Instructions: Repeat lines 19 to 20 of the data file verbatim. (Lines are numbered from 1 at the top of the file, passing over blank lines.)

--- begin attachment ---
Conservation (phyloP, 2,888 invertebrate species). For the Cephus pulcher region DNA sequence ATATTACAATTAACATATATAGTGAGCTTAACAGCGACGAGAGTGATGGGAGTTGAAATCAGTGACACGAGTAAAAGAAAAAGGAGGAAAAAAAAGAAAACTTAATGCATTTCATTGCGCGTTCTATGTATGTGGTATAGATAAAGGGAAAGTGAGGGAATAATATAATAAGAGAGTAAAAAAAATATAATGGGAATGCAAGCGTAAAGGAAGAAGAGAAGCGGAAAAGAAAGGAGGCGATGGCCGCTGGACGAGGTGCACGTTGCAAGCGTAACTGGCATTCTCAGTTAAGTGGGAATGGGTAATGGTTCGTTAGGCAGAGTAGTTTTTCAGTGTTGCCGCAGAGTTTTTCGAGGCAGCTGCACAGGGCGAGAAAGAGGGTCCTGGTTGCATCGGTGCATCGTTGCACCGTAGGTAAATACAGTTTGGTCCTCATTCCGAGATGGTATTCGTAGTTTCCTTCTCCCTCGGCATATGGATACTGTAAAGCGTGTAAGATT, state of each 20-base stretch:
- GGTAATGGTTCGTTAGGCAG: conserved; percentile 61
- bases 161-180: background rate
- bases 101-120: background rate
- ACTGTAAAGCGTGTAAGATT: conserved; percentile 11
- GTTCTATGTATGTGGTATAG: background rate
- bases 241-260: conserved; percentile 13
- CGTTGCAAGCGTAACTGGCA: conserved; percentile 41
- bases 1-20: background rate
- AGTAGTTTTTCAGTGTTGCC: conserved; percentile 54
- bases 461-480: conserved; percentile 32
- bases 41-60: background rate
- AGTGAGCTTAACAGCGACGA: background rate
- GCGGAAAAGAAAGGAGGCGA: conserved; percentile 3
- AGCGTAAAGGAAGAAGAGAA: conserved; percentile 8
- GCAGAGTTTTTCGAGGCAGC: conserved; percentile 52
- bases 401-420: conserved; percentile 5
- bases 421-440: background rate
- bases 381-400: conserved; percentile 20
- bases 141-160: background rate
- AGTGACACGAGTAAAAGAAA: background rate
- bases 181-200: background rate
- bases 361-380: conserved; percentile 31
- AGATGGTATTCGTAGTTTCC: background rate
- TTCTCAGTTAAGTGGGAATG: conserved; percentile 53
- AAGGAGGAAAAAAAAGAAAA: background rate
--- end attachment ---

- bases 381-400: conserved; percentile 20
- bases 141-160: background rate